Inflation in the U.K. will remain around 5 percent through the winter and peak at 6 percent in April, the bank said in a statement announcing the rate increase.

EUROPE’S NATURAL GAS PRICES SET ANOTHER NEW RECORD HIGH

Last week, the price of natural gas at Europe’s main trading hub in the Netherlands reached $41 per million Btu’s, ten times the U.S. price and equivalent to an oil price of $230 a barrel, according to gas analyst Laura Page at Kpler, a research firm.

Benchmark Brent crude is now selling at a little above $70 a barrel.

The price is soaring because Europe drained its gas reserves during a spring cold wave early this year. 

Also, much of Europe’s gas comes through pipelines from Russia, which has been slow to turn on the taps in what some view as a political pressure tactic.

Russia has massed troops on its border with Ukraine, through which Europe’s gas pipelines flow, demanding that NATO halt any future expansion.

Gas prices rocketed up on 13 December when Annalena Baerbock, Germany’s new foreign minister, declared the recently completed Nord Stream 2 gas pipeline from Russia could not be certified to begin operations because it violated European Union rules.

Now that winter has set in, European gas storage reserves “depleted at the  fastest rate since records began,” Page said.

Higher gas prices will send electricity prices skyward in countries such as Italy and the U.K., which use gas as a primary fuel for electric generators.

Higher electric rates will flow through into consumer prices, driving inflation higher, a rate that already reached a decade-high 5.1 percent in Britain last month and 4.9 percent across the continent, the fastest rise since at least 1997.

The U.S., with abundant domestic gas reserves, has seen gas prices plunge since October, although they still remain about 50 percent higher than last January.

TREND FORECAST: Today, European gas prices spiked 23 per cent, hitting a new record of €182 per megawatt hour after Russia stopped gas flows on a key pipeline.

Barring an unexpected event, gas prices will remain at record levels through this winter, fueling inflation. 

INVESTORS FLOCK TO ASSETS DUE TO RISE WITH INFLATION

Investors are grabbing inflation-safe government bonds, real estate investment trusts, commodities funds, and other assets whose value will rise with inflation, the Financial Times reported.

Abundant government stimulus, heavy consumer demand, kinked supply chains, and rising energy costs have contributed to a pace of inflation not seen since 1982 and is likely to continue at least through mid-2022, many analysts have said.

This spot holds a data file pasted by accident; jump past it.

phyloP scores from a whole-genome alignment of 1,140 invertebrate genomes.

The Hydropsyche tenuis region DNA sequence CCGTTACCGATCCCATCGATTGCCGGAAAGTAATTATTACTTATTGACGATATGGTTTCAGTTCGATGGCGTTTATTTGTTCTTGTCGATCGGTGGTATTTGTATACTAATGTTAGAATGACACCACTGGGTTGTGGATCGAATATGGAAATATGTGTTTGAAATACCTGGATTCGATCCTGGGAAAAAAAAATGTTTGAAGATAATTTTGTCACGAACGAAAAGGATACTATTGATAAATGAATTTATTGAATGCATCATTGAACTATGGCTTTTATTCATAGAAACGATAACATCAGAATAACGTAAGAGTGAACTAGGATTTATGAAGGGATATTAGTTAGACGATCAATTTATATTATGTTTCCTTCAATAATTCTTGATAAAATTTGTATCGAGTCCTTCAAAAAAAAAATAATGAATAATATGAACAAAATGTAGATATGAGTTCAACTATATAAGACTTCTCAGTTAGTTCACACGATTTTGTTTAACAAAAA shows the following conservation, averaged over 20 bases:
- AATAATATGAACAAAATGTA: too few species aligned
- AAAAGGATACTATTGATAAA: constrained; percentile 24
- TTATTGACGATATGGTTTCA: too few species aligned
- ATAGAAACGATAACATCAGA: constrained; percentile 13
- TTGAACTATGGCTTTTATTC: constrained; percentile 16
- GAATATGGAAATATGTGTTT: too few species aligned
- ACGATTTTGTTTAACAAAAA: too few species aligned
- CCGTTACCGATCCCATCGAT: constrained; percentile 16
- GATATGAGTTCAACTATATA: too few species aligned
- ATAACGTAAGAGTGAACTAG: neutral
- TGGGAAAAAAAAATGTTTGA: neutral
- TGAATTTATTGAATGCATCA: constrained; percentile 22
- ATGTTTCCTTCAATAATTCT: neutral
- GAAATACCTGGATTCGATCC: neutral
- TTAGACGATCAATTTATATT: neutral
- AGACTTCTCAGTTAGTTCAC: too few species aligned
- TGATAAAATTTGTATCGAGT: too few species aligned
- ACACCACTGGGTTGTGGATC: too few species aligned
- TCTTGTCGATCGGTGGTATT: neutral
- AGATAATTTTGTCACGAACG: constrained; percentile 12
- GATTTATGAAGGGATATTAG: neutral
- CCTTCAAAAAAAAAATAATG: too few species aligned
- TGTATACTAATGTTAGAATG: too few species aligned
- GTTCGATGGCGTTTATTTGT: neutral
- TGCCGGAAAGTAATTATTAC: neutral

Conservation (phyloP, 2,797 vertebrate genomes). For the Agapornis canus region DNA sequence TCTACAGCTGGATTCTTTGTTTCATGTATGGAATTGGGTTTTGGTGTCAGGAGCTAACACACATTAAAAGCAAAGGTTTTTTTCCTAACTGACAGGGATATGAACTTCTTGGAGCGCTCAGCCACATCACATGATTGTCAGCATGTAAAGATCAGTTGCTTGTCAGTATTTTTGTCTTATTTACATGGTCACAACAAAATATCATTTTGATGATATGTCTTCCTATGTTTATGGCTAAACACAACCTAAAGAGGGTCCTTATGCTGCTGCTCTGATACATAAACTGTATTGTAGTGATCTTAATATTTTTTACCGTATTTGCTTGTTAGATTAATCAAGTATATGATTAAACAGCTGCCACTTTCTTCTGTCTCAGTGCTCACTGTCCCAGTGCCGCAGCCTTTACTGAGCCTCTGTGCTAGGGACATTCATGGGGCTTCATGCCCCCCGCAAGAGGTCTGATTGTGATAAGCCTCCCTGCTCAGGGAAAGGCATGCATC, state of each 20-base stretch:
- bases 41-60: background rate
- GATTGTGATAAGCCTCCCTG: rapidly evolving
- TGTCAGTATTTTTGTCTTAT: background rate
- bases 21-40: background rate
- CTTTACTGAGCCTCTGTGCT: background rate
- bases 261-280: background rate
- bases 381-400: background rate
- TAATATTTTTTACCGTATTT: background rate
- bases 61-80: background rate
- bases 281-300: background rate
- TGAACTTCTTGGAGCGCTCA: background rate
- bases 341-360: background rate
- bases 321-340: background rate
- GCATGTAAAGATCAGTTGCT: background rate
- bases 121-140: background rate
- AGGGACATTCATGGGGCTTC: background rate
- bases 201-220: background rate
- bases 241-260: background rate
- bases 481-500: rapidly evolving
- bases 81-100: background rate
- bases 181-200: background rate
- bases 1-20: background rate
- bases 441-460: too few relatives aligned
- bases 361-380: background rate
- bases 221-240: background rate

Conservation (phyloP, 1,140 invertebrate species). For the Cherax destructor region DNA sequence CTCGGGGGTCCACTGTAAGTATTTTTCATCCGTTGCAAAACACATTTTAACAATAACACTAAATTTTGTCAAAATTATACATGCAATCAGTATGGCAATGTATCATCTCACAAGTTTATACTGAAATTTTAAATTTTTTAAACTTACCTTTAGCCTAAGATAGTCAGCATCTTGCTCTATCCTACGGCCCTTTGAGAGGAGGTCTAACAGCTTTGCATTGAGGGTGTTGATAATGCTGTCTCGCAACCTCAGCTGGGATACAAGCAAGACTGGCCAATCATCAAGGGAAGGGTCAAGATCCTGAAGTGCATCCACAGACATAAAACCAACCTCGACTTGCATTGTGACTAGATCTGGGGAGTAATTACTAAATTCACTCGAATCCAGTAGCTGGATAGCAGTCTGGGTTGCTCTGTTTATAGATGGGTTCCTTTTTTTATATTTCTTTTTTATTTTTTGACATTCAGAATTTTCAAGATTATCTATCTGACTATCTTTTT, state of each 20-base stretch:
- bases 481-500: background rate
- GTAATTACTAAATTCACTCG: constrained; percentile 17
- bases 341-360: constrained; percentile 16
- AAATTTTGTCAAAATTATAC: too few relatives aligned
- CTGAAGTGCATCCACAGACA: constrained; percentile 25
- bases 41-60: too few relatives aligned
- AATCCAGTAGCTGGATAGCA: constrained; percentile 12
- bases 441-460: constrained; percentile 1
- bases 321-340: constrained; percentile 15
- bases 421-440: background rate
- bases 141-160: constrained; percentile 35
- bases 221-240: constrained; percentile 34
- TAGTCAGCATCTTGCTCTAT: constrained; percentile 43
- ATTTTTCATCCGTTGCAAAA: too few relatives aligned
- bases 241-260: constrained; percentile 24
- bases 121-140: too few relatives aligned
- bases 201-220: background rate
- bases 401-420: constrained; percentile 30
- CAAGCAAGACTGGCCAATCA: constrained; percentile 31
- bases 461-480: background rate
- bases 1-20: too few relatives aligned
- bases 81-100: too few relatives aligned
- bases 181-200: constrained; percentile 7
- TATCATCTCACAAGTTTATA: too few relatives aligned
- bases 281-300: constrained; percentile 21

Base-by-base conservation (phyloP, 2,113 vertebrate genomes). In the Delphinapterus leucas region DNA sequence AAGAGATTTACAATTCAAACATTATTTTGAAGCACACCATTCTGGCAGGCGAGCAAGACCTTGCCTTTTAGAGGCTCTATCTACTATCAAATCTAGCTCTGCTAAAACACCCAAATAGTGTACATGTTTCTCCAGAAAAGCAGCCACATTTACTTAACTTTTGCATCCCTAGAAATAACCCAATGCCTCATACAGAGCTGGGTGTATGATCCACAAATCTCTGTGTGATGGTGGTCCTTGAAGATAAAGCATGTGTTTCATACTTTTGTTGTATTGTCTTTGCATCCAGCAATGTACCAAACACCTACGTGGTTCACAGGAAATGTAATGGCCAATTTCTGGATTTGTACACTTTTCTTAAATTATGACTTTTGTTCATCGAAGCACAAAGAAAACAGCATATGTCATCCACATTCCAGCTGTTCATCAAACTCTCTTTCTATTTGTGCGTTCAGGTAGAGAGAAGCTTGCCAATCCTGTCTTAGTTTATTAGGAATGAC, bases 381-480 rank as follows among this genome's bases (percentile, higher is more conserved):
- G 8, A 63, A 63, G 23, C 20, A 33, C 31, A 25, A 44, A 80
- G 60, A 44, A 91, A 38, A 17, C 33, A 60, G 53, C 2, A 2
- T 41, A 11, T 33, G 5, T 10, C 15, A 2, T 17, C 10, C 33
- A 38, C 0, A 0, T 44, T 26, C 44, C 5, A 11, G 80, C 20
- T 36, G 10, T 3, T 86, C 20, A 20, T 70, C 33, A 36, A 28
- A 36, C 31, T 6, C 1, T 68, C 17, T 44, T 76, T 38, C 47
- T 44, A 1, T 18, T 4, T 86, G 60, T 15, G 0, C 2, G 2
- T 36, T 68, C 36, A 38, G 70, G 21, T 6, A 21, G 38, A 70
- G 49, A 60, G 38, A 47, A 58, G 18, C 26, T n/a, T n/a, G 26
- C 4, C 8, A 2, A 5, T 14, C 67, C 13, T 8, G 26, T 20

In November, U.S. inflation rose to 6.8 percent and Europe’s to a record 4.9 percent.

Three-quarters of countries surveyed by Pew Research showed a higher rate of inflation in this year’s third quarter than for the same period in 2019.

“We expect inflation to remain elevated in the next year, well above the Fed target [of 2 percent], particularly as supply-demand imbalances take time to sort out,” Vanguard economist Roger Aliaga-Diaz, told the FT.

So far this year, funds holding Treasury Inflation-Protected Securities (TIPS), which are government bonds indexed to inflation, have collected a record $66.8 billion, according to data service EPFR.

Asset manager Blackrock has an overweighted position in TIPS because it expects inflation to persist at higher levels than before the COVID War, the company said.

In Britain, last month’s auction of inflation-protected bonds maturing in 2073 brought the highest prices, and lowest yields, on record.

U.S. bonds tied to inflation may see “some fairly strange movements” as the Fed extracts itself from the bond market and begins to tweak interest rates, according to Sonal Desai, Franklin Templeton’s chief investment officer.

Instead, currencies or certain energy-related commodities make a better hedge, Desai believes. Energy prices tend to be key drivers of inflation.

Indeed, “real” assets such as commodities and real estate are doing well as investors shield their portfolios against higher prices. An Invesco commodities fund collected $2.4 billion this year through November.

Gold, historically a first choice as an inflation shelter, has less interest for investors; the leading gold-focused exchange-traded fund had $10 billion in outflows this year, according to EFT.com.

While digital currencies have been touted as inflation protection, Bitcoin’s price has shed almost 25 percent since mid-November. 

TREND FORECAST: Investment markets are being reshaped by inflation and central banks’ response to it. 

“Value” stocks that rise with inflation, such as consumer goods and energy, will be popular, as will inflation-indexed government securities.